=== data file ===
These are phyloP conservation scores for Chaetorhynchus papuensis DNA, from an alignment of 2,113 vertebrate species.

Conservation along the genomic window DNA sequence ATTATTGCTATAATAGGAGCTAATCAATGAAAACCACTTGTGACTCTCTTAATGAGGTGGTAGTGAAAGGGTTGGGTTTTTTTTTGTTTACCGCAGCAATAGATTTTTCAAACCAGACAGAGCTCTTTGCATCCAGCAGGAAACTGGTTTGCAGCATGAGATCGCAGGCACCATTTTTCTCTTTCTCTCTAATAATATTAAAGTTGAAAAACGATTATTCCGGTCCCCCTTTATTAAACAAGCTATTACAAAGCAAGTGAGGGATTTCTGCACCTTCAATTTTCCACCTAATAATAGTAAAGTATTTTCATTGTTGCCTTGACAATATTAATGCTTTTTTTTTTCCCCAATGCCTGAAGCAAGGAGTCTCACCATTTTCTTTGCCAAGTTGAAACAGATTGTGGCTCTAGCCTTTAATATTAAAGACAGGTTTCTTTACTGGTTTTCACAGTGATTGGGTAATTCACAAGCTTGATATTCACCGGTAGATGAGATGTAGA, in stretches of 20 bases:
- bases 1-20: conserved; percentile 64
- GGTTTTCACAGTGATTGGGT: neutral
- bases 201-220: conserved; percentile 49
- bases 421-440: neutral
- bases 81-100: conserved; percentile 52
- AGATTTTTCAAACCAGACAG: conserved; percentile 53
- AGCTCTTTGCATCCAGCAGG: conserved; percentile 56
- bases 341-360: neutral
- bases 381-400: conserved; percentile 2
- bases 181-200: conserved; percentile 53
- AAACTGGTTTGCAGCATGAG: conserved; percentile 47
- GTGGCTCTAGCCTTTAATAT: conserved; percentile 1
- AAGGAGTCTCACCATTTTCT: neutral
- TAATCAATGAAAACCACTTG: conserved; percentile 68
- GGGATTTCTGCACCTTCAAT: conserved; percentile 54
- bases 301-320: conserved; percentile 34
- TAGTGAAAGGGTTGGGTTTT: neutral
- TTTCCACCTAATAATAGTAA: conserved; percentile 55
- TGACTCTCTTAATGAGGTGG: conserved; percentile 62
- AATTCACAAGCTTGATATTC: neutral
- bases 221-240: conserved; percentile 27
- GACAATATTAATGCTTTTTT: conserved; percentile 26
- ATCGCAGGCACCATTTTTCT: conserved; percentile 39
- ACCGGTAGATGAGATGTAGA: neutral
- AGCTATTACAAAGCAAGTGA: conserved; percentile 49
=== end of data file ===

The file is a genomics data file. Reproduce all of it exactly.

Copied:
These are phyloP conservation scores for Chaetorhynchus papuensis DNA, from an alignment of 2,113 vertebrate species.

Conservation along the genomic window DNA sequence ATTATTGCTATAATAGGAGCTAATCAATGAAAACCACTTGTGACTCTCTTAATGAGGTGGTAGTGAAAGGGTTGGGTTTTTTTTTGTTTACCGCAGCAATAGATTTTTCAAACCAGACAGAGCTCTTTGCATCCAGCAGGAAACTGGTTTGCAGCATGAGATCGCAGGCACCATTTTTCTCTTTCTCTCTAATAATATTAAAGTTGAAAAACGATTATTCCGGTCCCCCTTTATTAAACAAGCTATTACAAAGCAAGTGAGGGATTTCTGCACCTTCAATTTTCCACCTAATAATAGTAAAGTATTTTCATTGTTGCCTTGACAATATTAATGCTTTTTTTTTTCCCCAATGCCTGAAGCAAGGAGTCTCACCATTTTCTTTGCCAAGTTGAAACAGATTGTGGCTCTAGCCTTTAATATTAAAGACAGGTTTCTTTACTGGTTTTCACAGTGATTGGGTAATTCACAAGCTTGATATTCACCGGTAGATGAGATGTAGA, in stretches of 20 bases:
- bases 1-20: conserved; percentile 64
- GGTTTTCACAGTGATTGGGT: neutral
- bases 201-220: conserved; percentile 49
- bases 421-440: neutral
- bases 81-100: conserved; percentile 52
- AGATTTTTCAAACCAGACAG: conserved; percentile 53
- AGCTCTTTGCATCCAGCAGG: conserved; percentile 56
- bases 341-360: neutral
- bases 381-400: conserved; percentile 2
- bases 181-200: conserved; percentile 53
- AAACTGGTTTGCAGCATGAG: conserved; percentile 47
- GTGGCTCTAGCCTTTAATAT: conserved; percentile 1
- AAGGAGTCTCACCATTTTCT: neutral
- TAATCAATGAAAACCACTTG: conserved; percentile 68
- GGGATTTCTGCACCTTCAAT: conserved; percentile 54
- bases 301-320: conserved; percentile 34
- TAGTGAAAGGGTTGGGTTTT: neutral
- TTTCCACCTAATAATAGTAA: conserved; percentile 55
- TGACTCTCTTAATGAGGTGG: conserved; percentile 62
- AATTCACAAGCTTGATATTC: neutral
- bases 221-240: conserved; percentile 27
- GACAATATTAATGCTTTTTT: conserved; percentile 26
- ATCGCAGGCACCATTTTTCT: conserved; percentile 39
- ACCGGTAGATGAGATGTAGA: neutral
- AGCTATTACAAAGCAAGTGA: conserved; percentile 49